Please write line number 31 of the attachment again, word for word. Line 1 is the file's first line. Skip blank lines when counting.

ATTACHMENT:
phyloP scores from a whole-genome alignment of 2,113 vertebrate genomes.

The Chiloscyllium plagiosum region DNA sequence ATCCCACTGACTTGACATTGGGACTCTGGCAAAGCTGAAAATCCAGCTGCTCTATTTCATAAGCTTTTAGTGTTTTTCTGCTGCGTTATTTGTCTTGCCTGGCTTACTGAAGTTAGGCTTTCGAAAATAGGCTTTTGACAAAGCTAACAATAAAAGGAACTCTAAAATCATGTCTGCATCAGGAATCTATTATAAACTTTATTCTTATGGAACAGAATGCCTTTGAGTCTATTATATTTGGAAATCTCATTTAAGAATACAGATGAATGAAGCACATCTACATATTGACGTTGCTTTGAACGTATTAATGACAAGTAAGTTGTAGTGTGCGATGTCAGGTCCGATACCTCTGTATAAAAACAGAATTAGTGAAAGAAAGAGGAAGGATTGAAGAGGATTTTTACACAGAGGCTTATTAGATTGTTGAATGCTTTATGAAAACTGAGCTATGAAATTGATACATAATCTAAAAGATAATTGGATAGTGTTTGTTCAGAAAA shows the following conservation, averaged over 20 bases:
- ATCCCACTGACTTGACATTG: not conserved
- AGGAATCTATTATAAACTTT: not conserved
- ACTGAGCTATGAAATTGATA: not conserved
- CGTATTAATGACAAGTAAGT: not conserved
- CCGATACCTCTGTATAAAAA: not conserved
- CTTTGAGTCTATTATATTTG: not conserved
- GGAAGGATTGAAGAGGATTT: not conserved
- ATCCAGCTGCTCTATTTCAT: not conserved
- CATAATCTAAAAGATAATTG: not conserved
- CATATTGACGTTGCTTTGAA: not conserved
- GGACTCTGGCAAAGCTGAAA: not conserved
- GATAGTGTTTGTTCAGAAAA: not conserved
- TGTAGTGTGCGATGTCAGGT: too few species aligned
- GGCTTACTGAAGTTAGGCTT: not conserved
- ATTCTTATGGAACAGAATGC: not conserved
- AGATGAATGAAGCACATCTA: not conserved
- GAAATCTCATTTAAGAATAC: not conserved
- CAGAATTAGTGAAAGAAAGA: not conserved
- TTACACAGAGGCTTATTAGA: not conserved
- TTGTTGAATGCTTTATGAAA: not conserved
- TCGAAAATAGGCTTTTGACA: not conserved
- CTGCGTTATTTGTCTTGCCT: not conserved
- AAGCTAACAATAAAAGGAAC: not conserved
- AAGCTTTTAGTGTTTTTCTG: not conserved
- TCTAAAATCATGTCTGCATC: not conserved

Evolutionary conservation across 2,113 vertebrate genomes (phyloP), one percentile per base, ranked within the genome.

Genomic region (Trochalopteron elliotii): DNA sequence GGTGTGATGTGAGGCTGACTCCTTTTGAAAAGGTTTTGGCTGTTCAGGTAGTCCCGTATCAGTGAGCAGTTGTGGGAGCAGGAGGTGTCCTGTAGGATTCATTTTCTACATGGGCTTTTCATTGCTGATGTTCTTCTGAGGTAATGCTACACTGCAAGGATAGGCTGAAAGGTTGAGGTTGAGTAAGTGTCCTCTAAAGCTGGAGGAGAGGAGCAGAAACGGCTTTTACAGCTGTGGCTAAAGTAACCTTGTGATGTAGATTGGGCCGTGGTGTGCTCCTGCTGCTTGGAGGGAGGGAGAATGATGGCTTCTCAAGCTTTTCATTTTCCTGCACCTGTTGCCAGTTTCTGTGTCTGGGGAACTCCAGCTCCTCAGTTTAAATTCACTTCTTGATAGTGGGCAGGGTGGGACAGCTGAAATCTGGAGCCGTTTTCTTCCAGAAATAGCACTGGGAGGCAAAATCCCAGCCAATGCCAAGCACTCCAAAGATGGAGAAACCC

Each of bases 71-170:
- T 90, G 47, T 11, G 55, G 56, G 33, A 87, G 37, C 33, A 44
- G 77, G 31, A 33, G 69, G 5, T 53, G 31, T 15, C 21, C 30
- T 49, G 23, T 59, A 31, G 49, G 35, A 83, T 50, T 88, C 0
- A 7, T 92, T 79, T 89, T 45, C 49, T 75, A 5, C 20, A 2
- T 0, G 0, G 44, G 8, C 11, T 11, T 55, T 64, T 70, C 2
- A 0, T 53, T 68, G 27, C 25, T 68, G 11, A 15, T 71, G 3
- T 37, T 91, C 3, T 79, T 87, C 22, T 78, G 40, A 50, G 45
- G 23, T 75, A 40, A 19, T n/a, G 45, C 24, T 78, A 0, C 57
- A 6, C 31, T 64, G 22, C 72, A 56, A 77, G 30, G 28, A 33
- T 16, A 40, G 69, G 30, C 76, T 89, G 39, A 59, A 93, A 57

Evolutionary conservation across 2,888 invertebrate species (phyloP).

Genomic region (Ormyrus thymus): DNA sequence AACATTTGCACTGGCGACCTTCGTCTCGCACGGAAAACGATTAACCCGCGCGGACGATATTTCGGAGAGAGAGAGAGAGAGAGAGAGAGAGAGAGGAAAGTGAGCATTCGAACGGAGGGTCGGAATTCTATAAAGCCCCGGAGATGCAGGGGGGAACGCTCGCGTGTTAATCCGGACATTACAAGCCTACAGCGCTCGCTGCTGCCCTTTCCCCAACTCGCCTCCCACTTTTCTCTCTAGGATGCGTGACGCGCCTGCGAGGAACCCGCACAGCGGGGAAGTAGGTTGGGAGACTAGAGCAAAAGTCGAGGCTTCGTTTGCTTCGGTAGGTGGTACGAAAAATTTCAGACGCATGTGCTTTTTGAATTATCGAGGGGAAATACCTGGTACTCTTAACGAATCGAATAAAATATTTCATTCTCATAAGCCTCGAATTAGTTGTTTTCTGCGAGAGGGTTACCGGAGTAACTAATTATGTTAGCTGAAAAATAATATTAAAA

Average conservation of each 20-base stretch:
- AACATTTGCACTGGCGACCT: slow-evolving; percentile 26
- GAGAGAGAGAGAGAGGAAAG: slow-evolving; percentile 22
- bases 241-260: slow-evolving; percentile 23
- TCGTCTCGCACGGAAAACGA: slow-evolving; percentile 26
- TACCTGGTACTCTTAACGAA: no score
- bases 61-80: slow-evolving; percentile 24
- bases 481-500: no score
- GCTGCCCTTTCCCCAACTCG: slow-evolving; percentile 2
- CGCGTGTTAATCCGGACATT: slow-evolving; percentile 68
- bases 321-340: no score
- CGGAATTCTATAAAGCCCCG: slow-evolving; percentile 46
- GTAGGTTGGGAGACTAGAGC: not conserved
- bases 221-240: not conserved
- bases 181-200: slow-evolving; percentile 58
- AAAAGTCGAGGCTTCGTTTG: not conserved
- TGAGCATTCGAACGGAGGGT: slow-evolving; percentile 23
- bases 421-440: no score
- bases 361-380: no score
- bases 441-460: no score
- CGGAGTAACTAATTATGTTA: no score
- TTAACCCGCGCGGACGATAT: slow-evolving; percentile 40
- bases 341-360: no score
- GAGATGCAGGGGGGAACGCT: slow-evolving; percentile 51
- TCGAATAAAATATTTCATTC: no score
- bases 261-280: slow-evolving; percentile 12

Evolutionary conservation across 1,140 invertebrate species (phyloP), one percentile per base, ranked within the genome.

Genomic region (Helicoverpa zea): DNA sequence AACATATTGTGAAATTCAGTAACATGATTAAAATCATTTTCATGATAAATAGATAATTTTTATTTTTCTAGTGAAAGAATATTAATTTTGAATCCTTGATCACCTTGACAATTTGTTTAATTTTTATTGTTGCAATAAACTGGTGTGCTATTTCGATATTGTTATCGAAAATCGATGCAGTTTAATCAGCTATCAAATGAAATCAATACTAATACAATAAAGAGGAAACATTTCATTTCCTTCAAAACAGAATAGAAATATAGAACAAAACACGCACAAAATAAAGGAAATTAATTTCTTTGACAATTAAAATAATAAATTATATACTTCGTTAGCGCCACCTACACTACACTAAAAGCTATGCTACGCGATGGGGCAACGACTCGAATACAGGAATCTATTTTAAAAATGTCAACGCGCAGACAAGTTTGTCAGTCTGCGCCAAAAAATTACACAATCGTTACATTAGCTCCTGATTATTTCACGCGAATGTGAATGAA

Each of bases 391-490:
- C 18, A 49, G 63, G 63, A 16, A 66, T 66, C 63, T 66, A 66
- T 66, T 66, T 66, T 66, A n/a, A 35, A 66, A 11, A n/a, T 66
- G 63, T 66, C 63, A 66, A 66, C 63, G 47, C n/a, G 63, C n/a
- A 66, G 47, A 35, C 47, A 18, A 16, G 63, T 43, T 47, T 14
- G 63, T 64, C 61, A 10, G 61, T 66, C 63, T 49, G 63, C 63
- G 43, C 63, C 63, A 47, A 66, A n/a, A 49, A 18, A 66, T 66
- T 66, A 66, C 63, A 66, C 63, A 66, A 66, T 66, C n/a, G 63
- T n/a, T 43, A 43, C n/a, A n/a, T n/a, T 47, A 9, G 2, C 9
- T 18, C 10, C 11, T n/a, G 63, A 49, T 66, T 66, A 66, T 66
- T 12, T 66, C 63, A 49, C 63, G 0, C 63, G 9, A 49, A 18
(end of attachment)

- T 90, G 47, T 11, G 55, G 56, G 33, A 87, G 37, C 33, A 44